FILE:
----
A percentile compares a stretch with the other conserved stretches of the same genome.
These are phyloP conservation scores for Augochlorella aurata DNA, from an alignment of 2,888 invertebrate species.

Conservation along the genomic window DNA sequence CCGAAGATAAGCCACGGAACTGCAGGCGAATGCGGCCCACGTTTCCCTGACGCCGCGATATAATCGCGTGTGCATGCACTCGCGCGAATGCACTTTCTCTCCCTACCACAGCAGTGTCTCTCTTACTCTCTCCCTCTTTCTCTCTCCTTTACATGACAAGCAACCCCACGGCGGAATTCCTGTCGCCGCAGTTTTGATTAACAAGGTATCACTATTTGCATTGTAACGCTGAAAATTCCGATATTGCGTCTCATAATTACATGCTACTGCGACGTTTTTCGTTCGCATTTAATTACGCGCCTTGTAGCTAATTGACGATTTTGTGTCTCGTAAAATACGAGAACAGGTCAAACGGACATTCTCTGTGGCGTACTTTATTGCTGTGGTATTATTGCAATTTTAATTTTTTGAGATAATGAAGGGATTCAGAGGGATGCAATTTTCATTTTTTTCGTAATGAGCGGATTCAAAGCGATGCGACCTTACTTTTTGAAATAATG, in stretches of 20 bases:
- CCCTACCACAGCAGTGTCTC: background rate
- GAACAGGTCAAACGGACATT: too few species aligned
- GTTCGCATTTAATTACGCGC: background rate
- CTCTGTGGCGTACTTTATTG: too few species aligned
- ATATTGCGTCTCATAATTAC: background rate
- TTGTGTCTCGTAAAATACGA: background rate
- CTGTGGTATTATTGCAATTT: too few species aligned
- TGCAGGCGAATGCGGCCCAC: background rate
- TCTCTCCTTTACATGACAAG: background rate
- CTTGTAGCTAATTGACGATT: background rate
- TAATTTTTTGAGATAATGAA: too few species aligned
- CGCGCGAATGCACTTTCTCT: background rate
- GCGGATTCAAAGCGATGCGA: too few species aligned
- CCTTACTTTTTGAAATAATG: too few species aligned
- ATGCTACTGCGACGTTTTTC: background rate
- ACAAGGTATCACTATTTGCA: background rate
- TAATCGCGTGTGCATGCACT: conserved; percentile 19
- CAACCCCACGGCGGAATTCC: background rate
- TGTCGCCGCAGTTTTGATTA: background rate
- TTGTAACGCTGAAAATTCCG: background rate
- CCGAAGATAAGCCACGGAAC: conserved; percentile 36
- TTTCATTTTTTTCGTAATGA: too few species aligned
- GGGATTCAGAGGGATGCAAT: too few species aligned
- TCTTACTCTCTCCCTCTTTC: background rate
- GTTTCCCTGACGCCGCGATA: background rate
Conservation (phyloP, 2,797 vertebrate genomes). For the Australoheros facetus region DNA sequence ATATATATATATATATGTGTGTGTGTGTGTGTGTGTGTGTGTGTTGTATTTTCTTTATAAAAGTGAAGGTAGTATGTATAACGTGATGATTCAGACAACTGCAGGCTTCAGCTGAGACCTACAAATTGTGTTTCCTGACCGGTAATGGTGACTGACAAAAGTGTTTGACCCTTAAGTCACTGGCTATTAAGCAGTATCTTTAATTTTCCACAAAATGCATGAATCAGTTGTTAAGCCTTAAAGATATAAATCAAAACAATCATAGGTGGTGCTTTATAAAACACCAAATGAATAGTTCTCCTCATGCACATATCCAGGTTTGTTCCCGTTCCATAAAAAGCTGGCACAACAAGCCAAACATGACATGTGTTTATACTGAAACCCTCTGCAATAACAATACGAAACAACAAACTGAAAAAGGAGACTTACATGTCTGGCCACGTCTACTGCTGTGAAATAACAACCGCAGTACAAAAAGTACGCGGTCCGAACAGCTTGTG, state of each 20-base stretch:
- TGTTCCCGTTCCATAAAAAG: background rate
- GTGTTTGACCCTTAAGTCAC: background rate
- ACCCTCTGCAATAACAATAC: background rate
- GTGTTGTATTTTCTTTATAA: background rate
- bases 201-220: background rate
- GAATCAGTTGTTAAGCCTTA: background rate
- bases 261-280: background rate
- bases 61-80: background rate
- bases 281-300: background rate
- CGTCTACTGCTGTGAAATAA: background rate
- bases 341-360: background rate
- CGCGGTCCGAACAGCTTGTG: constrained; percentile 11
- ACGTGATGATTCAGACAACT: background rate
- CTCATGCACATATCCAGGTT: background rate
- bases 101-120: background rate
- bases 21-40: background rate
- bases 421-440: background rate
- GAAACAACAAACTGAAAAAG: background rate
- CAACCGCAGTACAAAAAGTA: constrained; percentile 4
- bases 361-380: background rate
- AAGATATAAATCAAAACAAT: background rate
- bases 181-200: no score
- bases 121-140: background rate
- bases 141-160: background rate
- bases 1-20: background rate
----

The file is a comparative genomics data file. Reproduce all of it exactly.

A percentile compares a stretch with the other conserved stretches of the same genome.
These are phyloP conservation scores for Augochlorella aurata DNA, from an alignment of 2,888 invertebrate species.

Conservation along the genomic window DNA sequence CCGAAGATAAGCCACGGAACTGCAGGCGAATGCGGCCCACGTTTCCCTGACGCCGCGATATAATCGCGTGTGCATGCACTCGCGCGAATGCACTTTCTCTCCCTACCACAGCAGTGTCTCTCTTACTCTCTCCCTCTTTCTCTCTCCTTTACATGACAAGCAACCCCACGGCGGAATTCCTGTCGCCGCAGTTTTGATTAACAAGGTATCACTATTTGCATTGTAACGCTGAAAATTCCGATATTGCGTCTCATAATTACATGCTACTGCGACGTTTTTCGTTCGCATTTAATTACGCGCCTTGTAGCTAATTGACGATTTTGTGTCTCGTAAAATACGAGAACAGGTCAAACGGACATTCTCTGTGGCGTACTTTATTGCTGTGGTATTATTGCAATTTTAATTTTTTGAGATAATGAAGGGATTCAGAGGGATGCAATTTTCATTTTTTTCGTAATGAGCGGATTCAAAGCGATGCGACCTTACTTTTTGAAATAATG, in stretches of 20 bases:
- CCCTACCACAGCAGTGTCTC: background rate
- GAACAGGTCAAACGGACATT: too few species aligned
- GTTCGCATTTAATTACGCGC: background rate
- CTCTGTGGCGTACTTTATTG: too few species aligned
- ATATTGCGTCTCATAATTAC: background rate
- TTGTGTCTCGTAAAATACGA: background rate
- CTGTGGTATTATTGCAATTT: too few species aligned
- TGCAGGCGAATGCGGCCCAC: background rate
- TCTCTCCTTTACATGACAAG: background rate
- CTTGTAGCTAATTGACGATT: background rate
- TAATTTTTTGAGATAATGAA: too few species aligned
- CGCGCGAATGCACTTTCTCT: background rate
- GCGGATTCAAAGCGATGCGA: too few species aligned
- CCTTACTTTTTGAAATAATG: too few species aligned
- ATGCTACTGCGACGTTTTTC: background rate
- ACAAGGTATCACTATTTGCA: background rate
- TAATCGCGTGTGCATGCACT: conserved; percentile 19
- CAACCCCACGGCGGAATTCC: background rate
- TGTCGCCGCAGTTTTGATTA: background rate
- TTGTAACGCTGAAAATTCCG: background rate
- CCGAAGATAAGCCACGGAAC: conserved; percentile 36
- TTTCATTTTTTTCGTAATGA: too few species aligned
- GGGATTCAGAGGGATGCAAT: too few species aligned
- TCTTACTCTCTCCCTCTTTC: background rate
- GTTTCCCTGACGCCGCGATA: background rate
Conservation (phyloP, 2,797 vertebrate genomes). For the Australoheros facetus region DNA sequence ATATATATATATATATGTGTGTGTGTGTGTGTGTGTGTGTGTGTTGTATTTTCTTTATAAAAGTGAAGGTAGTATGTATAACGTGATGATTCAGACAACTGCAGGCTTCAGCTGAGACCTACAAATTGTGTTTCCTGACCGGTAATGGTGACTGACAAAAGTGTTTGACCCTTAAGTCACTGGCTATTAAGCAGTATCTTTAATTTTCCACAAAATGCATGAATCAGTTGTTAAGCCTTAAAGATATAAATCAAAACAATCATAGGTGGTGCTTTATAAAACACCAAATGAATAGTTCTCCTCATGCACATATCCAGGTTTGTTCCCGTTCCATAAAAAGCTGGCACAACAAGCCAAACATGACATGTGTTTATACTGAAACCCTCTGCAATAACAATACGAAACAACAAACTGAAAAAGGAGACTTACATGTCTGGCCACGTCTACTGCTGTGAAATAACAACCGCAGTACAAAAAGTACGCGGTCCGAACAGCTTGTG, state of each 20-base stretch:
- TGTTCCCGTTCCATAAAAAG: background rate
- GTGTTTGACCCTTAAGTCAC: background rate
- ACCCTCTGCAATAACAATAC: background rate
- GTGTTGTATTTTCTTTATAA: background rate
- bases 201-220: background rate
- GAATCAGTTGTTAAGCCTTA: background rate
- bases 261-280: background rate
- bases 61-80: background rate
- bases 281-300: background rate
- CGTCTACTGCTGTGAAATAA: background rate
- bases 341-360: background rate
- CGCGGTCCGAACAGCTTGTG: constrained; percentile 11
- ACGTGATGATTCAGACAACT: background rate
- CTCATGCACATATCCAGGTT: background rate
- bases 101-120: background rate
- bases 21-40: background rate
- bases 421-440: background rate
- GAAACAACAAACTGAAAAAG: background rate
- CAACCGCAGTACAAAAAGTA: constrained; percentile 4
- bases 361-380: background rate
- AAGATATAAATCAAAACAAT: background rate
- bases 181-200: no score
- bases 121-140: background rate
- bases 141-160: background rate
- bases 1-20: background rate